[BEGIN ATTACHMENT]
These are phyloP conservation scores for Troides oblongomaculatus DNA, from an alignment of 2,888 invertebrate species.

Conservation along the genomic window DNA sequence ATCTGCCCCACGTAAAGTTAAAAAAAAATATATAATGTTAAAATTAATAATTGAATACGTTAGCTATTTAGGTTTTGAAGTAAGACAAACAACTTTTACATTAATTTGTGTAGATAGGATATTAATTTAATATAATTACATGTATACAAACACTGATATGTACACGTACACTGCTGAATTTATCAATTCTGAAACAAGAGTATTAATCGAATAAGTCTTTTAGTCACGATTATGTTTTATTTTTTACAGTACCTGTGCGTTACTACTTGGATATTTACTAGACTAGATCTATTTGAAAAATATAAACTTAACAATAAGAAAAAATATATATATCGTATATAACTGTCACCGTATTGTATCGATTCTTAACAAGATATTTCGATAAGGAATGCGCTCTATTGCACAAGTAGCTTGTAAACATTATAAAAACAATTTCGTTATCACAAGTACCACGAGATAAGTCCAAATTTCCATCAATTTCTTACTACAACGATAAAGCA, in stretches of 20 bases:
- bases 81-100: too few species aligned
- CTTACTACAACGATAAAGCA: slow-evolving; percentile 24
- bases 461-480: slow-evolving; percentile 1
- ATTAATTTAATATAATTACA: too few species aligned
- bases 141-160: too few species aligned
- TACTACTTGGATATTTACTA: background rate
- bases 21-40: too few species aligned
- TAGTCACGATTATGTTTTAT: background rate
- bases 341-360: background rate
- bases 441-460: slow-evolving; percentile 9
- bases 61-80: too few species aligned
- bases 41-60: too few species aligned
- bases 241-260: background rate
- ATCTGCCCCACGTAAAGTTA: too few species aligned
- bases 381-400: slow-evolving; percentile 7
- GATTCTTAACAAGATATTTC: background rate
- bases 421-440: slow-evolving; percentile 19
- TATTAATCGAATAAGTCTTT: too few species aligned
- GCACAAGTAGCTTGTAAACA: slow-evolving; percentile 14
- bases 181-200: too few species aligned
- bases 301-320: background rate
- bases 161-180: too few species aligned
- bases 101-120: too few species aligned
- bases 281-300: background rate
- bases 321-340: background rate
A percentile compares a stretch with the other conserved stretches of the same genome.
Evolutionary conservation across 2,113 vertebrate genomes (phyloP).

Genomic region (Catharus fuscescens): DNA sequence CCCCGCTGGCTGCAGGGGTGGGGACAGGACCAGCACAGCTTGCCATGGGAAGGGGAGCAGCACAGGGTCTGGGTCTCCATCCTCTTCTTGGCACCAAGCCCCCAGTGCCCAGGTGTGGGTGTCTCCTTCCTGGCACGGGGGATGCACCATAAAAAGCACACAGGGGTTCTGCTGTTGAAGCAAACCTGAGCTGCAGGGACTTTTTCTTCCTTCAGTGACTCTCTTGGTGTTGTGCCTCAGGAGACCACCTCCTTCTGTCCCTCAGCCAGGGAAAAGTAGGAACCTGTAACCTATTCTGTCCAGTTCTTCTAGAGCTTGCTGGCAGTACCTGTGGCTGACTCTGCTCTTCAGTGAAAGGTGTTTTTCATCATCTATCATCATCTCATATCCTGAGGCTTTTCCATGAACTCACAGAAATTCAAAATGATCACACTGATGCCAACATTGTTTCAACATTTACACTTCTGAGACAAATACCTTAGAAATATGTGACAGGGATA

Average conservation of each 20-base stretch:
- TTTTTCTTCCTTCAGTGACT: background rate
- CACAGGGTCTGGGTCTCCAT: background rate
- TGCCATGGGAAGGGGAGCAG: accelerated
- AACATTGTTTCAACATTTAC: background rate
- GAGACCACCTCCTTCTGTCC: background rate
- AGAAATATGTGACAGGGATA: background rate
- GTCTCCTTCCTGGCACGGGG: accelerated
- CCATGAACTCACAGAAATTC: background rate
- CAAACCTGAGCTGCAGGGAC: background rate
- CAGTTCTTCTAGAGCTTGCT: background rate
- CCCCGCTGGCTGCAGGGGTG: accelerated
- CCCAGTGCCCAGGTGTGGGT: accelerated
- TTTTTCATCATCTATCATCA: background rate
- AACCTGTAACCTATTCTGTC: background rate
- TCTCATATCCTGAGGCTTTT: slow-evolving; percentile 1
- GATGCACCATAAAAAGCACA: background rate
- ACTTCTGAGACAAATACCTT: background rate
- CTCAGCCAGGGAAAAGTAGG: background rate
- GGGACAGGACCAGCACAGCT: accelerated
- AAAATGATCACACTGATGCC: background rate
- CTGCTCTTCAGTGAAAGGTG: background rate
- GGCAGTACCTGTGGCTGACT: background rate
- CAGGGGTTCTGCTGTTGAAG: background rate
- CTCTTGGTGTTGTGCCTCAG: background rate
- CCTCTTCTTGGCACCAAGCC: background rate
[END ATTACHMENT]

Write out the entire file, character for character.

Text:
These are phyloP conservation scores for Troides oblongomaculatus DNA, from an alignment of 2,888 invertebrate species.

Conservation along the genomic window DNA sequence ATCTGCCCCACGTAAAGTTAAAAAAAAATATATAATGTTAAAATTAATAATTGAATACGTTAGCTATTTAGGTTTTGAAGTAAGACAAACAACTTTTACATTAATTTGTGTAGATAGGATATTAATTTAATATAATTACATGTATACAAACACTGATATGTACACGTACACTGCTGAATTTATCAATTCTGAAACAAGAGTATTAATCGAATAAGTCTTTTAGTCACGATTATGTTTTATTTTTTACAGTACCTGTGCGTTACTACTTGGATATTTACTAGACTAGATCTATTTGAAAAATATAAACTTAACAATAAGAAAAAATATATATATCGTATATAACTGTCACCGTATTGTATCGATTCTTAACAAGATATTTCGATAAGGAATGCGCTCTATTGCACAAGTAGCTTGTAAACATTATAAAAACAATTTCGTTATCACAAGTACCACGAGATAAGTCCAAATTTCCATCAATTTCTTACTACAACGATAAAGCA, in stretches of 20 bases:
- bases 81-100: too few species aligned
- CTTACTACAACGATAAAGCA: slow-evolving; percentile 24
- bases 461-480: slow-evolving; percentile 1
- ATTAATTTAATATAATTACA: too few species aligned
- bases 141-160: too few species aligned
- TACTACTTGGATATTTACTA: background rate
- bases 21-40: too few species aligned
- TAGTCACGATTATGTTTTAT: background rate
- bases 341-360: background rate
- bases 441-460: slow-evolving; percentile 9
- bases 61-80: too few species aligned
- bases 41-60: too few species aligned
- bases 241-260: background rate
- ATCTGCCCCACGTAAAGTTA: too few species aligned
- bases 381-400: slow-evolving; percentile 7
- GATTCTTAACAAGATATTTC: background rate
- bases 421-440: slow-evolving; percentile 19
- TATTAATCGAATAAGTCTTT: too few species aligned
- GCACAAGTAGCTTGTAAACA: slow-evolving; percentile 14
- bases 181-200: too few species aligned
- bases 301-320: background rate
- bases 161-180: too few species aligned
- bases 101-120: too few species aligned
- bases 281-300: background rate
- bases 321-340: background rate
A percentile compares a stretch with the other conserved stretches of the same genome.
Evolutionary conservation across 2,113 vertebrate genomes (phyloP).

Genomic region (Catharus fuscescens): DNA sequence CCCCGCTGGCTGCAGGGGTGGGGACAGGACCAGCACAGCTTGCCATGGGAAGGGGAGCAGCACAGGGTCTGGGTCTCCATCCTCTTCTTGGCACCAAGCCCCCAGTGCCCAGGTGTGGGTGTCTCCTTCCTGGCACGGGGGATGCACCATAAAAAGCACACAGGGGTTCTGCTGTTGAAGCAAACCTGAGCTGCAGGGACTTTTTCTTCCTTCAGTGACTCTCTTGGTGTTGTGCCTCAGGAGACCACCTCCTTCTGTCCCTCAGCCAGGGAAAAGTAGGAACCTGTAACCTATTCTGTCCAGTTCTTCTAGAGCTTGCTGGCAGTACCTGTGGCTGACTCTGCTCTTCAGTGAAAGGTGTTTTTCATCATCTATCATCATCTCATATCCTGAGGCTTTTCCATGAACTCACAGAAATTCAAAATGATCACACTGATGCCAACATTGTTTCAACATTTACACTTCTGAGACAAATACCTTAGAAATATGTGACAGGGATA

Average conservation of each 20-base stretch:
- TTTTTCTTCCTTCAGTGACT: background rate
- CACAGGGTCTGGGTCTCCAT: background rate
- TGCCATGGGAAGGGGAGCAG: accelerated
- AACATTGTTTCAACATTTAC: background rate
- GAGACCACCTCCTTCTGTCC: background rate
- AGAAATATGTGACAGGGATA: background rate
- GTCTCCTTCCTGGCACGGGG: accelerated
- CCATGAACTCACAGAAATTC: background rate
- CAAACCTGAGCTGCAGGGAC: background rate
- CAGTTCTTCTAGAGCTTGCT: background rate
- CCCCGCTGGCTGCAGGGGTG: accelerated
- CCCAGTGCCCAGGTGTGGGT: accelerated
- TTTTTCATCATCTATCATCA: background rate
- AACCTGTAACCTATTCTGTC: background rate
- TCTCATATCCTGAGGCTTTT: slow-evolving; percentile 1
- GATGCACCATAAAAAGCACA: background rate
- ACTTCTGAGACAAATACCTT: background rate
- CTCAGCCAGGGAAAAGTAGG: background rate
- GGGACAGGACCAGCACAGCT: accelerated
- AAAATGATCACACTGATGCC: background rate
- CTGCTCTTCAGTGAAAGGTG: background rate
- GGCAGTACCTGTGGCTGACT: background rate
- CAGGGGTTCTGCTGTTGAAG: background rate
- CTCTTGGTGTTGTGCCTCAG: background rate
- CCTCTTCTTGGCACCAAGCC: background rate